– no support for Flash player – it is surprising how many websites become inaccessible, and it is often the ones you really need like 3 mobile.
– no access to your photos so unless you use a dedicated application, you cannot upload a photo to a website using Safari, unfortunately, only a few websites have iPad application to allow this.
– no ability to save a web file for offline use, let alone save files into organized folders! You can buy an app called Downloader HD which I highly recommend as a compromise.
– no ability to scroll within a text box on a web page – this makes editing a word press blog post very difficult indeed! In fact, this post was primarily authored in the iPad Notes app in plain text, then copy and pasted into a new post within Safari, but as I was not able to scroll through it in Safari, nor choose WYSIWYG mode, I had to resort to using a WordPress app to finish the editing, and even then had to use HTML to format it! Just not good enough Apple!

Photo browsing scores 5/10:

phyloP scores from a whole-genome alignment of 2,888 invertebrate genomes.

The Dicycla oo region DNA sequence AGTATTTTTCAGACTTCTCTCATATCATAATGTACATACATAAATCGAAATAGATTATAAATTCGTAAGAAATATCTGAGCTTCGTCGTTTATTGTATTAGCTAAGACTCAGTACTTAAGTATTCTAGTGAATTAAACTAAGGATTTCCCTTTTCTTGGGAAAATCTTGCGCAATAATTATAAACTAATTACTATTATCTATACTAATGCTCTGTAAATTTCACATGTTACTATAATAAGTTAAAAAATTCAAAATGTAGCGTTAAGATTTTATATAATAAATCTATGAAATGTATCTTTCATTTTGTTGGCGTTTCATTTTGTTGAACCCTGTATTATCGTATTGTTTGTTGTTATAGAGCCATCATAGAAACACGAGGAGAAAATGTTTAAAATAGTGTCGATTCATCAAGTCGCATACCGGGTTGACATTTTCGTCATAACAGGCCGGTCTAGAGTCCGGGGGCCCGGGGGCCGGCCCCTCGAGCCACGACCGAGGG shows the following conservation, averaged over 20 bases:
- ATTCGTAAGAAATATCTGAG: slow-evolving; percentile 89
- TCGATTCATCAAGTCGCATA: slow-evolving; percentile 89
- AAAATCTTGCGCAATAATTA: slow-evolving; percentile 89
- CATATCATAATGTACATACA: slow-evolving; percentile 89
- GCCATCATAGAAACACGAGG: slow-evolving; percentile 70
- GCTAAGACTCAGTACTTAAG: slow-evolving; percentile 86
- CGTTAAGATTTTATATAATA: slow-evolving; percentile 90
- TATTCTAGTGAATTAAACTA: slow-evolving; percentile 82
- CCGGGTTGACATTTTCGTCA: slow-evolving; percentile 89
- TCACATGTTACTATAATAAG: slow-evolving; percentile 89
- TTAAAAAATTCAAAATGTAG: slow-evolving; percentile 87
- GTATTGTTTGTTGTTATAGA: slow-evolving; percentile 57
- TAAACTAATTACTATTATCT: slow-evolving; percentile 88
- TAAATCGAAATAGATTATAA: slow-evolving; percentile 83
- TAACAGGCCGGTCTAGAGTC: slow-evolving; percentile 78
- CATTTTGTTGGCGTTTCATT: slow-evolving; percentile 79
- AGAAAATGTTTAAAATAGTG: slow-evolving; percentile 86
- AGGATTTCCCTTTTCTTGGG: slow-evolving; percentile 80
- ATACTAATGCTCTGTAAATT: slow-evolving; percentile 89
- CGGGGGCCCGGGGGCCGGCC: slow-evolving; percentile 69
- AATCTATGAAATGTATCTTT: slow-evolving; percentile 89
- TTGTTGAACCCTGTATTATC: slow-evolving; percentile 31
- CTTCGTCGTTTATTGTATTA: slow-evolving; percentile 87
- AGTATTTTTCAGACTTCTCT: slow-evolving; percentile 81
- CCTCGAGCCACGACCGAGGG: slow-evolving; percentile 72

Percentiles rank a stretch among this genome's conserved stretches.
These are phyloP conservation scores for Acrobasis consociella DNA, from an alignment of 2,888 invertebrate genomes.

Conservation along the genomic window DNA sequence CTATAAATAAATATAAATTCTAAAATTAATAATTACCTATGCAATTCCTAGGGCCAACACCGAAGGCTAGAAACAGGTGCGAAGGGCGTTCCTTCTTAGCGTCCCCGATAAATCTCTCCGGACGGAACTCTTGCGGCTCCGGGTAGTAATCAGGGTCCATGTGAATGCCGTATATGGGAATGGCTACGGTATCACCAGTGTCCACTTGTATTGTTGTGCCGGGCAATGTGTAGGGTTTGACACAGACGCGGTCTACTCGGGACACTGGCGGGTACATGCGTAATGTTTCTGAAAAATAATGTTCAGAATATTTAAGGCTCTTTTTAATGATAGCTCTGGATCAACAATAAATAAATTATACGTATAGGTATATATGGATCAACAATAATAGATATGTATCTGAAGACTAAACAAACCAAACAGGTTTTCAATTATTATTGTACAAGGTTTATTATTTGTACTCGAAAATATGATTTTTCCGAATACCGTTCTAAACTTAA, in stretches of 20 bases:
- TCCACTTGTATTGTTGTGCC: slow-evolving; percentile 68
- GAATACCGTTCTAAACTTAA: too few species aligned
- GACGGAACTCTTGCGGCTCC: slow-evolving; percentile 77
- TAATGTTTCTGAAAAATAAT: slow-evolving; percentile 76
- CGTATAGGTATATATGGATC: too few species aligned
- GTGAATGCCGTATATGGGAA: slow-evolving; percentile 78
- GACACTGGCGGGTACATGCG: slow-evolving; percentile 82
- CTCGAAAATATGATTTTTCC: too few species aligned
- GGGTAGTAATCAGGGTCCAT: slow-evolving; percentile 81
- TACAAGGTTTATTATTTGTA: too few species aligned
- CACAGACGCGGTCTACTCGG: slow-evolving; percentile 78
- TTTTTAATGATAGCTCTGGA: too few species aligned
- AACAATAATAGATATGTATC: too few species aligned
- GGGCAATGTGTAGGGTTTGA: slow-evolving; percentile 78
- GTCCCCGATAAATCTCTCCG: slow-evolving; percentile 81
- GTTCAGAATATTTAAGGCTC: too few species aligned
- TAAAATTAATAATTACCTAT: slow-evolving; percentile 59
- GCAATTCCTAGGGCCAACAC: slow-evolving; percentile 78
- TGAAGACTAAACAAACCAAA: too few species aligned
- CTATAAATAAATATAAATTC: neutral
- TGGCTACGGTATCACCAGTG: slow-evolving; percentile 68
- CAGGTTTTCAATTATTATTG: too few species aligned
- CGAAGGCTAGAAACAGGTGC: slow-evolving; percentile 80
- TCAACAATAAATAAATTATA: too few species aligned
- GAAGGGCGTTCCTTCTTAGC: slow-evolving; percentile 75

The user interface for browsing photos can be quite fun and enjoyable, but zooming in On a photo Is not as useful as iPad only stores a low resolution image with loss of detail.

A nice feature of the photo app us that it categories your photos by Events which essentially Are the dates the photo was taken on.

Unfortunately, you cannot create folders on the iPad so that you can organize your photos, or even create a best of folder.

I did buy an app called Photo Sort HD which allows you to create folders for your photos, but the interface is very clumsy, and you must import photos from your main photos folders, and this is done by viewing tiny thumbnails which makes this process very frustrating.

Even worse, the display of images in browsing is quite slow to load making the app poorly responsive and during a slideshow it would continually crash.

Photo editing scores 2/10: